Lawrence Percival, Oxford University
Deep time climate/extinction events and their relationships with large scale volcanism
Monday, 5 June 2017, 15.00 in Node Room 074/02
Earth’s history has featured a number of mass extinctions and other major environmental perturbations such as Ocean Anoxic Events (OAEs). The ages of many of these events have been ascertained as broadly the same as volcanic rocks that make up Large Igneous Provinces (LIPs), which record the geologically abrupt emplacement of millions of cubic kilometres of magma. Because of the broad coincidence between LIPs and major climate/extinction events, and the impact of volcanic activity upon the modern climate, a causal relationship between the two has been suggested. Mercury is emitted in the modern as a trace volcanic gas, and has a residence time of 1–2 years in the atmosphere, allowing it to be globally distributed before it is rained out and deposited to sediments. Thus it has potential as a direct marker of volcanic activity in the sedimentary record. Here I demonstrate how mercury has been used to further our understanding of the role volcanism may have played in one of the largest extinctions of animal life (the end-Triassic mass extinction 201.5 million years ago), and another episode of major environmental change (the Toarcian OAE 183 million years ago). Our work shows that mercury can be used successfully as an indicator for volcanism from a number of LIPs associated with extinctions and/or climate events, and also combined in multiproxy studies as a powerful tool for investigating the mechanisms that led from large scale volcanism to environmental and biospheric stress.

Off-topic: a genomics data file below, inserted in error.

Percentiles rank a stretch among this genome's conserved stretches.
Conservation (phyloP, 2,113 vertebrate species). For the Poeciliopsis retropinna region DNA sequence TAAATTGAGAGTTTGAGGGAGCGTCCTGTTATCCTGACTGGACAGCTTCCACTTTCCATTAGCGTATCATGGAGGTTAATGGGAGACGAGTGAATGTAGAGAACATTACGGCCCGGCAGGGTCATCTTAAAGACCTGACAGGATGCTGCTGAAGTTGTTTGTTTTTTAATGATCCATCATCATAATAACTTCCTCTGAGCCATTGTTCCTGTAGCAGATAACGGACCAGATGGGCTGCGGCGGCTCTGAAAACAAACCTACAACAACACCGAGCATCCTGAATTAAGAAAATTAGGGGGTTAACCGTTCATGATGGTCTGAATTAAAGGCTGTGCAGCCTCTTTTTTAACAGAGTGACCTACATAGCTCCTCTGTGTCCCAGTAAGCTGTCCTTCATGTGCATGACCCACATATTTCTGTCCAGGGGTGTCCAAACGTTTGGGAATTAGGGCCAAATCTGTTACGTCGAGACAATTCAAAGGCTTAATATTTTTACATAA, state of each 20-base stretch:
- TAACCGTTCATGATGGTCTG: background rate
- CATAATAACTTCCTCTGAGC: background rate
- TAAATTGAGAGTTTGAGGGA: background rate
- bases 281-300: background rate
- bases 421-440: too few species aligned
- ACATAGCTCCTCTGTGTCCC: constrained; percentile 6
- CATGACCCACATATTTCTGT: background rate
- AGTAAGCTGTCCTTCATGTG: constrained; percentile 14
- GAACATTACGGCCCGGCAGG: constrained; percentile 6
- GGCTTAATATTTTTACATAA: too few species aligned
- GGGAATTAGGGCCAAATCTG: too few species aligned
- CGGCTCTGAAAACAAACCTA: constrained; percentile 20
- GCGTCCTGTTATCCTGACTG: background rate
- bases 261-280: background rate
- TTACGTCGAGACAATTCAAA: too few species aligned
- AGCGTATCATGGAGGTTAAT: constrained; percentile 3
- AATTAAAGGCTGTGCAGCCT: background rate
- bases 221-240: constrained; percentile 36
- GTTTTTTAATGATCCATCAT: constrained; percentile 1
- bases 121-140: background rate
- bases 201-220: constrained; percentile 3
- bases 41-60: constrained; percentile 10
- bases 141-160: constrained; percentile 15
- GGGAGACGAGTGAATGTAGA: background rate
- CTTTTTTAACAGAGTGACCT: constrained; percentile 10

Please get in touch with Jessica Whiteside if you would like to talk to Lawrence.